Generous Giving

Please click here to access a form for Planned Giving (standing orders, envelopes, gift aid, etc.)

By Rachael Phillips, our Diocesan Generous Giving Project Officer

Rachael Phillips

Above: Rachael Phillips, Our Diocesan Generous Giving Officer, who met with God whilst on duty in Afghanistan.

Rachael Phillips, our Generous Giving Officer has written some excellent articles now. Just click here to access them. Then click ‘FOLLOW’ on the bottom right hand corner of any of the articles to be directly informed when a new one is posted. The Generous Giving Project is also on Facebook; Twitter: @GenGivProject and an Instagram, whichever you prefer to use!

Rachael is collecting true stories to share, about God’s generosity. Expect to be inspired! Would you like to share your story of receiving or giving generosity, financial or otherwise, from a friend or a stranger, or a non-Christian? Perhaps your answer to prayer turned up out of the blue. Your identity can be publicised or kept anonymous. Your story can be very old or recent, long or short. Please email your story to Here’s one true story below:

My Generosity Story

We married at 20, and had a child within a year. Money was very tight, and it was a struggle to get to payday, especially after the second baby was born. If the children needed shoes, then food went short. I remember one Saturday morning when Sheila and I decided that prayer was our only hope. We still had a week to go until my wage was paid, with no food left in the house and no money to pay for it, and I was walking six miles a day to work to save bus-fares.

We had simply asked God to help us as we were in a mess, and we needed food for the children. Within the hour, a knock came to the door, and a man I knew from my previous job asked if we could help him out. His wife had been ill, and he had done the weekly shop, then taken it home to find his wife had already done it. So he called to ask if we might be able to use what he had bought. I can still see the vacuum-packed bacon sitting on top of the box; a touch of luxury that could never afford. It kick-started us on a journey of prayer and intercession and thanksgiving, and trying to share. We are grateful to God, and an old man who showed us unexpected and undeserved generosity.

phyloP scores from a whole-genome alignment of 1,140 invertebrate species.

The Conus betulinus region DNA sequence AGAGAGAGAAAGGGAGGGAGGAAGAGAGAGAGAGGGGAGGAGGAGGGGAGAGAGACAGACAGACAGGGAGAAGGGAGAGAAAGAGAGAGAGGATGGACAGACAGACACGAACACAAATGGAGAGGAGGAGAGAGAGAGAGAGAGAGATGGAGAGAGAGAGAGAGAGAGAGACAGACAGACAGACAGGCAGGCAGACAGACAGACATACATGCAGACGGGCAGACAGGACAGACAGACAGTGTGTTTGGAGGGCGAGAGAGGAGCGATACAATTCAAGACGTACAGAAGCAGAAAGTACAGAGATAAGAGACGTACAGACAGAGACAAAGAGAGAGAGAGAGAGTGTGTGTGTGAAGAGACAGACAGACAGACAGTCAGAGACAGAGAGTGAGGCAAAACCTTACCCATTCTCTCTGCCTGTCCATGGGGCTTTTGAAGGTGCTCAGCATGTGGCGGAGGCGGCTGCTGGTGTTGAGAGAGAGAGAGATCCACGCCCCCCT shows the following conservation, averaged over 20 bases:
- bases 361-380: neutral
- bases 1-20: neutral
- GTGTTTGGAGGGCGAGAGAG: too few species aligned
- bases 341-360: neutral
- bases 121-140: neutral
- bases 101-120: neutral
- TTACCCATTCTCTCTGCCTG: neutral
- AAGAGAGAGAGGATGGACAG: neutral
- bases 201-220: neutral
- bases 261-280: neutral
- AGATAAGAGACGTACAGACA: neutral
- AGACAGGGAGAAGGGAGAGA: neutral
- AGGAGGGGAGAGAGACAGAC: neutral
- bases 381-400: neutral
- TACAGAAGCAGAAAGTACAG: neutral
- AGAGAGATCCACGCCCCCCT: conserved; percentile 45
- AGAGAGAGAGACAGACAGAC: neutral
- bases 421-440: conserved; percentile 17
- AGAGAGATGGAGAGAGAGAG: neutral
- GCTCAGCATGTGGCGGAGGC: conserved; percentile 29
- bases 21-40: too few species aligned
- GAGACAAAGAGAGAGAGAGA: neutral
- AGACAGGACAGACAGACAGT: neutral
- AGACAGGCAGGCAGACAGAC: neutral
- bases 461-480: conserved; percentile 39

Ian Davies, Whitburn Church

PS Rachael’s webpage with more stories is on

Part 1. Am I really a Disciple?

Disciples feet

Welcome to the first in a series of blogs focusing on an important aspect of being Disciples of Christ; giving generously. But before we get on to that, we need to know what Discipleship is. You may not have known you were a ‘disciple’ until now. The word means ‘learner’ and we use it to describe but those who want to grow in Christ and in doing so model and teach other Christians about lots of things including the Bible, prayer, doctrine (what Christians believe), relationships, Christian living, service, and worship.

You might think that you’re not cut out for the job and your knowledge of the Christian faith is shaky. Don’t worry. God called you as you are and uses your skills, even ones you didn’t know you had. Every time you pray or you tell a friend that you’re going to church or you explain to a workmate what Lent is all about, you’re being a Disciple. Discipleship is about how we live a distinctly Christian way. It’s about action. God calls us to respond, and when we do, we are being disciples.


Following the teachings of Jesus, and trying as best we can to live like He did, makes us stand out from the crowd for good reasons, in all sorts of ways. When we live as Disciples, our lives are so much richer because we know we are loved deeply and unconditionally, no matter how many mistakes we make along the way. We know we are never alone; we face the world safe in the knowledge that God is with us now, and always will be. As Disciples, when we are troubled or scared we can pray and feel a sense of peace from the connection with get with our Father. As Disciples, when we worship together we join in celebrating and praising the wonder of God.